Unless this is a terrific deal I think I’d be waiting … I don’t think we’ve seen the peak of sales for this EoFY season by a long shot …


I’ve just had a look at three different Melbourne based Kia seller’s webites and all have EoFY sales running.

Given that according to the SMH car sales have dropped by 50% during the COVID crisis, I bet if you hunted around you could get a brilliant deal.


On the question of waiting - if you are no hurry for the vehicle absolutely do it. Time is on your side not the dealers’. It is entirely proper and reasonable to use time pressure in your favour during any negotiation.

Each time I have bought a new car I have conducted a reverse auction. If you have the time to spend I recommend it. Go round the dealers and ask for their best price but tell them they have only one bid. Tell them what you are doing but under no circumstances tell them what the best offer you have so far! If you do that you give away some vital information and information is power. If you tell them that all they will do is try to beat it by a nominal amount. You don’t want that - all it does is waste your time, you want them to sweat out their genuinely best price. Spend a Saturday driving about to save at least several hundred and possibly several thousand dollars.


Thanks Draughtrider. It’s a standard deal which appears to be RRP when I Google up the price of the vehicle. The dealership has just been acquired by this dealer so perhaps they’re focused on recouping the capital. They had “sale” balloons and bunting prominently displayed around the dealership but when I asked what the “sale” price is, they cited the standard RRP drive-away price and mumbled something about a possible Kia “cash back”: “maybe $1000, maybe $500, not sure”. They’ve been running a local Holden dealership for years; perhaps the uncertainty involved in this transaction relates to their lack of experience with Kia. After I left the dealership this afternoon, I made a few calls to get the ball rolling on shopping around for a better deal (and hopefully one with more clarity!)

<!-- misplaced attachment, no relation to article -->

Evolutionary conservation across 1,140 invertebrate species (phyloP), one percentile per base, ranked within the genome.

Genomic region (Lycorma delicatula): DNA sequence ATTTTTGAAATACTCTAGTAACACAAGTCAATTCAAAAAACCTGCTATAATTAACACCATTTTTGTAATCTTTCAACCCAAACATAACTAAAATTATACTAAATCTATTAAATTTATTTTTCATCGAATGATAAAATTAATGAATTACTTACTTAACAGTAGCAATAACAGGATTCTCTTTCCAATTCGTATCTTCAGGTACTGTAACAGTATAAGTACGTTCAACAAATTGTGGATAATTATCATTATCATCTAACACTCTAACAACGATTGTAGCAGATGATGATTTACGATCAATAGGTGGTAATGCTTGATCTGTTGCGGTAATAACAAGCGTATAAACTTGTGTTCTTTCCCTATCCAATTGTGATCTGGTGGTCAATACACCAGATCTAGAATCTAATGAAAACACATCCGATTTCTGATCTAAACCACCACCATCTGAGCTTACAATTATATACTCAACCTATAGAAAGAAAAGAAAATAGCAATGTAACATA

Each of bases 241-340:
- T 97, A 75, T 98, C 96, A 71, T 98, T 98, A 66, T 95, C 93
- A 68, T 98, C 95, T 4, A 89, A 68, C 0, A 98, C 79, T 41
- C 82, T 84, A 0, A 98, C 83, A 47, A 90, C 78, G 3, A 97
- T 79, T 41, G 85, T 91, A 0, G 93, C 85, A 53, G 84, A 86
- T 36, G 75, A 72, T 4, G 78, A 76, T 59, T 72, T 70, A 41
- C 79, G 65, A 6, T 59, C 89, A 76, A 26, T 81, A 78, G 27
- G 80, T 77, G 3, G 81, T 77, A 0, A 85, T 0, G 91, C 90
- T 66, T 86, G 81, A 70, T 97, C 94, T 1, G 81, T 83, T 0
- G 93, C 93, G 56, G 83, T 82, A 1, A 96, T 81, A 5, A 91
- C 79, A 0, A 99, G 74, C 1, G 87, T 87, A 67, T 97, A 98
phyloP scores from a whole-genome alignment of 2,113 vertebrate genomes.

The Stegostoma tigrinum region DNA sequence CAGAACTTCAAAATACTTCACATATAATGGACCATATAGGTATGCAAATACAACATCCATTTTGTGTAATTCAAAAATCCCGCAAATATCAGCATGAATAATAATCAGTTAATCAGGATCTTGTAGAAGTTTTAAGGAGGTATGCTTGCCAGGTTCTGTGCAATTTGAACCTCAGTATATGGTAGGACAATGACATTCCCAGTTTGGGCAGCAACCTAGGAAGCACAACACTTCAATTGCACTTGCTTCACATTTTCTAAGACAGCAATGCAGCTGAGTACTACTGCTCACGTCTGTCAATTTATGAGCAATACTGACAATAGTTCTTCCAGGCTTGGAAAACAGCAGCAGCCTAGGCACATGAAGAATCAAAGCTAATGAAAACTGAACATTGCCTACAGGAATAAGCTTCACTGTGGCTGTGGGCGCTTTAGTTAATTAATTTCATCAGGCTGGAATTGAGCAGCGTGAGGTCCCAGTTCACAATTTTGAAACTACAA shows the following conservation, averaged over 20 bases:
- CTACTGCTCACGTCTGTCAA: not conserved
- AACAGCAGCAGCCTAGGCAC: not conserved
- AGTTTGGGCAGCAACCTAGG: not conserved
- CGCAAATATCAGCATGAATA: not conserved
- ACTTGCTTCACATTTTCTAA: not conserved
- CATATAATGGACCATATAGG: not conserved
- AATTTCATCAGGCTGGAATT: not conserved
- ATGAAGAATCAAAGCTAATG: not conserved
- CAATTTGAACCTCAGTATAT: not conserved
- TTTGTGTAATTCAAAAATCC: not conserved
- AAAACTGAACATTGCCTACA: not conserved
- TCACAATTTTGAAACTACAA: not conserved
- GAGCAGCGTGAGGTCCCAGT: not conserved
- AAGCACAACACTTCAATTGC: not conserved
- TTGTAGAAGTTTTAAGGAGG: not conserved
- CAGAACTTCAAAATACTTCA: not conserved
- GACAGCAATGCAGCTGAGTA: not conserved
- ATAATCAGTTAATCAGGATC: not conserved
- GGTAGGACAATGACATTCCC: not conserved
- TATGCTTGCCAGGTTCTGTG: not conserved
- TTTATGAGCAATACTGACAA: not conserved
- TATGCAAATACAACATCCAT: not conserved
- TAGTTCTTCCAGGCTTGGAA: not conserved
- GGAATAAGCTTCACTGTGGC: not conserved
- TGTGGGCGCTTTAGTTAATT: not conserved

Stamp duty would only increase for two reason, the car price increased or the government increases the stamp duty rate. If the contract was price protected, then the first influence can be ruled out.

The second depends on the effective date of the contract…if it is a formal sale contract, it should be the date it is agreed and/or signed (and executed such as deposit paid). Stamp duty rate on that day would be payable. If the contract was more an offer to buy, expression of interest etc, then the date of stamp duty liability would be at a date when a sale contract is signed. These later forms of agreement can be used when the buyer hasn’t seen the vehicle, but it interested in purchasing once it is physically seen (think of a new vehicle release where one may secure a position in a line to have it delivered).

Another variation could be additional inclusions after contract is signed, such as a buyer asking for tinting to be added. This can be done by standard processes for variations uhder a contract and would affect the final sale price and stamp duty.

I suspect that the agreement you would have signed was a formal sale agreement so the stamp duty would have been on the day of signing (if the clause in question was struck out)…unless there was an agreed variation.

I can also see where such clauses are relevant, where one purchases a new model before it comes out and delivered price is known, and delivery price nominated in the contract is based on current model pricing. The dealer possibly has one contract for all situations as they wouldn’t be experts in preparing individual and specific contracts for each sale.


Just a bit of information on this matter . Australia , like some European countries , is considering making AEB ( Autonomous Emergency Braking ) Active cruise control and lane assist sensors as a requirement for all new vehicles sold.

Kia for the most part have these safety aids fitted but there is a delay of up to 12 months with some other makes of vehicles that are adapting current models to meet the specs if introduced . It is up to $3000 dollars depending on the model to add the aforementioned items . The dealers are just covering themselves in case it is made law by the Government and required to fit the safety kit to all new vehicles .